Acute Respiratory Distress Syndrome (ARDS) can be a life threatening condition if not diagnosed and corrected quickly. ARDS can be diagnosed with the criteria of: hypoxemia refractory to oxygen administration, decreased pulmonary compliance, dyspnea, pulmonary edema from non-cardiac causes, and pulmonary infiltrates noted on X-ray (Ignatavicius& Workman, 2016). Often caused by trauma, ARDS can be seen in patients with previously healthy lungs. I recently cared for a woman laboring in ARDS. Her cause was not trauma, but regardless of the etiology, the underlying mechanisms of action are the same. The main problem is the systemic inflammation that occurs in the alveoli (Ignatavicius& Workman, 2016). This inflammation along the capillary exchange allows the cell walls to become expanded and therefore more permeable to fluids and other molecules when the primary intention is permeability of oxygen molecules. Due to this, the fluid begins to penetrate the alveoli and cause protein saturated fluid to pool inside the tiny structures (Ignatavicius& Workman, 2016); thus, the decreased oxygen saturations to the lungs and other tissues. The decreased lung compliance is caused by the decreased production of surfactant from damaged pneumocytes, and the dilution of surfactant from additional fluids (Ignatavicius& Workman, 2016). Due to these changes, the alveoli become difficult to expand and can collapse further contributing to the poor gas exchange (Ignatavicius& Workman, 2016). These mechanisms result in the difficult labored breathing noted on assessment and the fluid noted upon chest X-ray. Interventions to relieve the symptoms of ARDS include intubation with CPAP to apply a positive airway pressure and prevent alveolar collapse and improve alveoli participating in gas exchange (Ignatavicius& Workman, 2016). Positioning and every 2 hour position changes are also an important intervention. This allows improved gas exchange and improved perfusion (Ignatavicius& Workman, 2016). Other interventions can include medications to fight infections and fluid restrictions (Ignatavicius& Workman, 2016). The fluid restriction was key in my ARDS patient. Until the inflammation of the membranes subsided, the fluid would continue to cross the barrier into the alveoli. By limiting fluid intake, and in this case adding Lasix, the excess fluids were slowly pulled back into the vascular beds, circulated appropriately, and ultimately excreted. This took several days before marked improvement was noted in the patient’s respiratory assessment. The rapid recognition and appropriate treatment are critical in the recovery of these patients.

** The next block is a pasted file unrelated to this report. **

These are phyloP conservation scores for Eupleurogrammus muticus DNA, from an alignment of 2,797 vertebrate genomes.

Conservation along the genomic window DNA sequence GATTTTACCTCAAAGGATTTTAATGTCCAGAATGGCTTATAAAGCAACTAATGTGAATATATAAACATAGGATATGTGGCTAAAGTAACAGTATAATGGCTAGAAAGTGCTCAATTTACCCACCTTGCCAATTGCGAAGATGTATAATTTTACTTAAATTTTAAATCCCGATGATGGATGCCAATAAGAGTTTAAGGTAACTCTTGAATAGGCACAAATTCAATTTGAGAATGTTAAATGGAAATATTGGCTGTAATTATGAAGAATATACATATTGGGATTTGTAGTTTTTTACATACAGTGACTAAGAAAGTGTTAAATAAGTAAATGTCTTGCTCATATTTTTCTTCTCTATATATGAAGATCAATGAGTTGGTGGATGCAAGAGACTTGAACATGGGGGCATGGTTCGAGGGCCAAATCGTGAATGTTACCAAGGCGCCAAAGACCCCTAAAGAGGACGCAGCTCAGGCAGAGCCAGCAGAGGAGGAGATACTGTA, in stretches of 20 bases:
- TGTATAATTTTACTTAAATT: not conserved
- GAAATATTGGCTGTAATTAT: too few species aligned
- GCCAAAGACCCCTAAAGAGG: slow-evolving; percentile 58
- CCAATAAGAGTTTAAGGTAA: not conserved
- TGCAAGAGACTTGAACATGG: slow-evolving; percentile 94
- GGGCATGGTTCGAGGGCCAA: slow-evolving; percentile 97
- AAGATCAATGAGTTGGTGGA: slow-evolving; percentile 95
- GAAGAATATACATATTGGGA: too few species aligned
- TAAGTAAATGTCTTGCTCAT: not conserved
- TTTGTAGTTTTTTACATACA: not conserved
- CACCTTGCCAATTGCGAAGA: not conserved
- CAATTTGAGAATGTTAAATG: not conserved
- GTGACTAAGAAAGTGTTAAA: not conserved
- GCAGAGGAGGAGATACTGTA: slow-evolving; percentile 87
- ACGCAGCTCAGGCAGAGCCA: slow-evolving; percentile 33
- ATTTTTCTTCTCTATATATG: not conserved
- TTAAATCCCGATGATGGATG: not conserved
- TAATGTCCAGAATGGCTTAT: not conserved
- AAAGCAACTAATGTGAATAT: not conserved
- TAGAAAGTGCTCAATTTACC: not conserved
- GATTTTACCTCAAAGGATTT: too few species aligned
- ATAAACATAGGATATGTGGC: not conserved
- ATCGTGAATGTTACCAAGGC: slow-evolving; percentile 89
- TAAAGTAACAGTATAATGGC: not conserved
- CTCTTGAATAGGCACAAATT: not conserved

Ignatavicius, D. D., & Workman, M. L. (2016). Medical surgical nursing: Patient-centered collabrative care. St. Louis, MO: Elsevier.